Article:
I look down at the water, notice that it’s turned a pale pink. I grab a washcloth and start scrubbing at my skin, at the remnants of Tyler’s blood still caked to my arms. Even after it’s gone, I keep scrubbing, pushing hard. Making it hurt. Then I lean forward, pull the stopper from the drain, and stay seated until every last drop is gone.

I put on sweatpants and a sweatshirt before walking back downstairs, entering the kitchen, and filling a glass of water. I down the entire thing, sighing when I’ve reached the bottom, hanging my head low. And then I look up, listening. I feel a wave of goose bumps erupt across my skin and I place the glass down gently, taking a slow step toward the living room. I can hear something. Something muffled. A subtle movement, the kind of thing I wouldn’t have noticed if I wasn’t so acutely aware of being alone.

I walk into my living room and feel my body stiffen as my eyes land on Daniel.

“Hey, Chloe.”

I stare at him silently, standing there, picturing myself upstairs in the bathtub, eyes closed. I imagine opening them, seeing Daniel hovering above me. His hands reaching out, holding me down. Open-mouthed screams and rushing water, sputtering to death like an old car.

“I didn’t want to scare you.”

I glance at the keypad, the alarm that had been left unlocked. And that’s when I realize: He never left. I picture him standing by the front door, exhaling before flipping that switch. The camera going dark.

But I never saw him open the door. I never saw him leave.

“I knew you wouldn’t come home unless you thought I was gone,” Daniel says, reading my mind. “I was just planning on waiting for you so we could talk. I even saw you outside last night, parked by the house. But then you left. And you didn’t come back.”

“There’s an undercover cop outside,” I lie. I didn’t see one when I pulled in, but there could be. There might be. “They’re looking for you.”

“Just let me explain.” “I met your mother.”

He looks taken aback; he wasn’t expecting that. I don’t have a plan here, but seeing Daniel here in my home, standing smug, I’m suddenly angry.

“She told me all about you,” I say. “Your father, his violence. The way you tried to intervene for a while, but eventually just stopped. Let it happen.”

Daniel curls his fingers into his palms, a loose fist.

“Is that what happened to her?” I ask. “To Sophie? Was she your punching bag?”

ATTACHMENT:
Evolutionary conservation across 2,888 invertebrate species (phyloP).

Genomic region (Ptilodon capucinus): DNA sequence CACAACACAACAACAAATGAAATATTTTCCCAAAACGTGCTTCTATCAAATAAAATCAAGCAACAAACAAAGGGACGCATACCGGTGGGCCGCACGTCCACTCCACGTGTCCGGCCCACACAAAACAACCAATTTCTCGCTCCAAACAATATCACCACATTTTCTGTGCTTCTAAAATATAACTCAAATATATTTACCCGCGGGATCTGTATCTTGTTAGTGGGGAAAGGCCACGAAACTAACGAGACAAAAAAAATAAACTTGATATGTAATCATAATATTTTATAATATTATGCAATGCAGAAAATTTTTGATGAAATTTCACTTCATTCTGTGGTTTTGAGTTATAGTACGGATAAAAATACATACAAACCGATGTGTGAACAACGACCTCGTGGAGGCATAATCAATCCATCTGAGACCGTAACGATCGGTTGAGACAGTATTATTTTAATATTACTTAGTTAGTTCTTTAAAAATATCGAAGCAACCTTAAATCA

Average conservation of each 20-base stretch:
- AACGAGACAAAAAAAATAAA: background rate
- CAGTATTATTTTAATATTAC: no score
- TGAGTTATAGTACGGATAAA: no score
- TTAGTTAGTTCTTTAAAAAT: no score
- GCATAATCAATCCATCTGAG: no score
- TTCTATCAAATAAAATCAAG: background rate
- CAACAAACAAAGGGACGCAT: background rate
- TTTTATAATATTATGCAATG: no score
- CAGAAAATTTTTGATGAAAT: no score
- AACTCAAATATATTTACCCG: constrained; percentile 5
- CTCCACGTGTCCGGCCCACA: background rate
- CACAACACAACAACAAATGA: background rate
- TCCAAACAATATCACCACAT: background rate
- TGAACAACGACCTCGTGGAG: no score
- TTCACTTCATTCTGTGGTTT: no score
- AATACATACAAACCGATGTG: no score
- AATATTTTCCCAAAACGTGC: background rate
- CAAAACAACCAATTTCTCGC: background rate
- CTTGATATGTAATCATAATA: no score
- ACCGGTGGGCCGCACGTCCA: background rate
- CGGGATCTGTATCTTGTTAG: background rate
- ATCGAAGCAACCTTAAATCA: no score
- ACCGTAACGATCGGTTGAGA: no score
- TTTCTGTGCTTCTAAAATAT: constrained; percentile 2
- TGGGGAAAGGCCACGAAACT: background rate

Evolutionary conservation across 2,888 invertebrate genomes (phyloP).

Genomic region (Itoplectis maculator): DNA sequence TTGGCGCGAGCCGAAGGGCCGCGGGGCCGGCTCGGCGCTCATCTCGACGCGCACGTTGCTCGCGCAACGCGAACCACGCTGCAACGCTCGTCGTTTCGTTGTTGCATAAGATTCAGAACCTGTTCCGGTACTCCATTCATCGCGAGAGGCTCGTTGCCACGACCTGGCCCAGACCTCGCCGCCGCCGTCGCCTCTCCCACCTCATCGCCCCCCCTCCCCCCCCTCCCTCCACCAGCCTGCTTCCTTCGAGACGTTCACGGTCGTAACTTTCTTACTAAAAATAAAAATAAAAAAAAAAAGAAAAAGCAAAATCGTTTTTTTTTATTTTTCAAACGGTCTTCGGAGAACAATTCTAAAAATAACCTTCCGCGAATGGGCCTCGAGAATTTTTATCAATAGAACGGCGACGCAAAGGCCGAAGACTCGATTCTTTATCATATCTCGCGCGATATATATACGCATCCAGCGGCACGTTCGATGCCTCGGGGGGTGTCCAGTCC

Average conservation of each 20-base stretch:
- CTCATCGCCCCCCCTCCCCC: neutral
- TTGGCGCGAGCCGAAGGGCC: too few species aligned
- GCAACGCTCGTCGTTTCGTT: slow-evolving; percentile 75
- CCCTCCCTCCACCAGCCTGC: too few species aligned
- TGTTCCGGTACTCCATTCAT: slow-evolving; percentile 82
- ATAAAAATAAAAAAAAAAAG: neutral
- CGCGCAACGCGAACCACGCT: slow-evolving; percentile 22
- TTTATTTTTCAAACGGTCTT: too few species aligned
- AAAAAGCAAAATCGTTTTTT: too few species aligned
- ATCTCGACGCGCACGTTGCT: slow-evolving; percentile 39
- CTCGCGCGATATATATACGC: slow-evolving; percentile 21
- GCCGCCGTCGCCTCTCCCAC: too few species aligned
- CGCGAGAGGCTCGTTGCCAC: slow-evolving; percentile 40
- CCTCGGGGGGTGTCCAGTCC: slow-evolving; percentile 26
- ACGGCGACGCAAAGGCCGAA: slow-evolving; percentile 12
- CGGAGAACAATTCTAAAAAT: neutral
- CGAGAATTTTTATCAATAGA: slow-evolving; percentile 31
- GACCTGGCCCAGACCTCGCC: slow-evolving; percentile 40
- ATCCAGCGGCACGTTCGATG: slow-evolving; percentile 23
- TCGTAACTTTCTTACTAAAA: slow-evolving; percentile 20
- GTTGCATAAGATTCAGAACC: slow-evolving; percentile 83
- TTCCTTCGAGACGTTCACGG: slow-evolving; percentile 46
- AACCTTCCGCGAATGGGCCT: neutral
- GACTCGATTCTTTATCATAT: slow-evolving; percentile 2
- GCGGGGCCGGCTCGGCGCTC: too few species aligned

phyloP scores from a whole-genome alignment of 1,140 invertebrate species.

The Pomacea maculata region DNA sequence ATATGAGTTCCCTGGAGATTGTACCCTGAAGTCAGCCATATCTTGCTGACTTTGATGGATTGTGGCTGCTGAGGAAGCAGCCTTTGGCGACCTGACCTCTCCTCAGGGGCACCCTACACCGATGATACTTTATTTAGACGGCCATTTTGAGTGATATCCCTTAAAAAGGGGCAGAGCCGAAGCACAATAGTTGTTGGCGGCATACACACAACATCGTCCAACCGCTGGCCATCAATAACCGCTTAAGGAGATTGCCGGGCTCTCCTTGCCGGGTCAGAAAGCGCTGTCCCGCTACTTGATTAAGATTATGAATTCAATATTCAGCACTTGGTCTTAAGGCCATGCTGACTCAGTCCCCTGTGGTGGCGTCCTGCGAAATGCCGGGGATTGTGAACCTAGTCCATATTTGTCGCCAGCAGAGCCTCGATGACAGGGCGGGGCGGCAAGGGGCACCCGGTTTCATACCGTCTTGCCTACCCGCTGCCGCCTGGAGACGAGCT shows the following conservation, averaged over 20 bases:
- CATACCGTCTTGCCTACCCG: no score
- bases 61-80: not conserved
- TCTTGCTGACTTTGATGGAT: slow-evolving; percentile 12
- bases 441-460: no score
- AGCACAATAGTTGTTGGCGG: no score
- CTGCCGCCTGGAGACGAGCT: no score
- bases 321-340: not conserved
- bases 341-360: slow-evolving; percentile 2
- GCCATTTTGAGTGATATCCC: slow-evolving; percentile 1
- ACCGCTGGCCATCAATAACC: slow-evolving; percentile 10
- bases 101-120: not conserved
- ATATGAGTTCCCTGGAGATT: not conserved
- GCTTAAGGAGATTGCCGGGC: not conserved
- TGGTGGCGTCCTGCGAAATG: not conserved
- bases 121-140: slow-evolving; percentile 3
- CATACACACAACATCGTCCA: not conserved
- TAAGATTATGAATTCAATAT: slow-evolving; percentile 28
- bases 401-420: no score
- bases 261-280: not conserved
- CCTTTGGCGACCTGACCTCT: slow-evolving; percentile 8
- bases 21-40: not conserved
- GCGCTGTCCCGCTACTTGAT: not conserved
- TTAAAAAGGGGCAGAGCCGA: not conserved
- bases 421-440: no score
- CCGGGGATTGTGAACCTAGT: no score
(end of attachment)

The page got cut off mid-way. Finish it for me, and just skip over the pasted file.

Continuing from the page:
I imagine Sophie Briggs getting home from her friend’s house, pink sneakers pounding up the steps, screen door slapping. Stepping inside to see Daniel, hunched over on the couch, dead eyes and a sick grin. I imagine her running past him, tripping over trash as she ran up those carpeted stairs toward her bedroom. Daniel behind her, getting closer, grabbing her corkscrew ponytail and tugging hard. Yanking her neck back, a twig snap cracking. A strangled scream that nobody heard.

“Maybe you didn’t mean to. Maybe it just went too far.”

Her body at the base of the stairs, limbs flopped like wet noodles. Daniel shaking her shoulder before leaning forward, lifting her hand and letting the deadweight drop. Pulling her ring gently from her finger and pushing it into his pocket. Sometimes that’s the way bad habits start: an accident, like a broken pinky leading to a drug addiction. Without the pain, you would have never even known you liked it.

“You think I killed my sister?” he asks. “Is that what this is about?” “I know you killed your sister.”


He stops mid-sentence, scrutinizing me. The way he looks at me now, it’s not confusion or anger or longing in his eyes. It’s that same look I’ve seen before, many, many times. That look I’ve seen in the eyes of my own brother, the police. In Ethan and Sarah and Detective Thomas. In the mirror as I gaze into my own reflection, trying to decipher the real from the imagined; the then from the now. It’s the look I had been dreading to see in the eyes of my fiancé; all these months, the look I was desperately trying to avoid. But now, here it is.

That very first hint of concern—not for my safety, but for my mind. It’s pity, it’s fear.

“I didn’t kill my sister,” he says slowly. “I saved her.”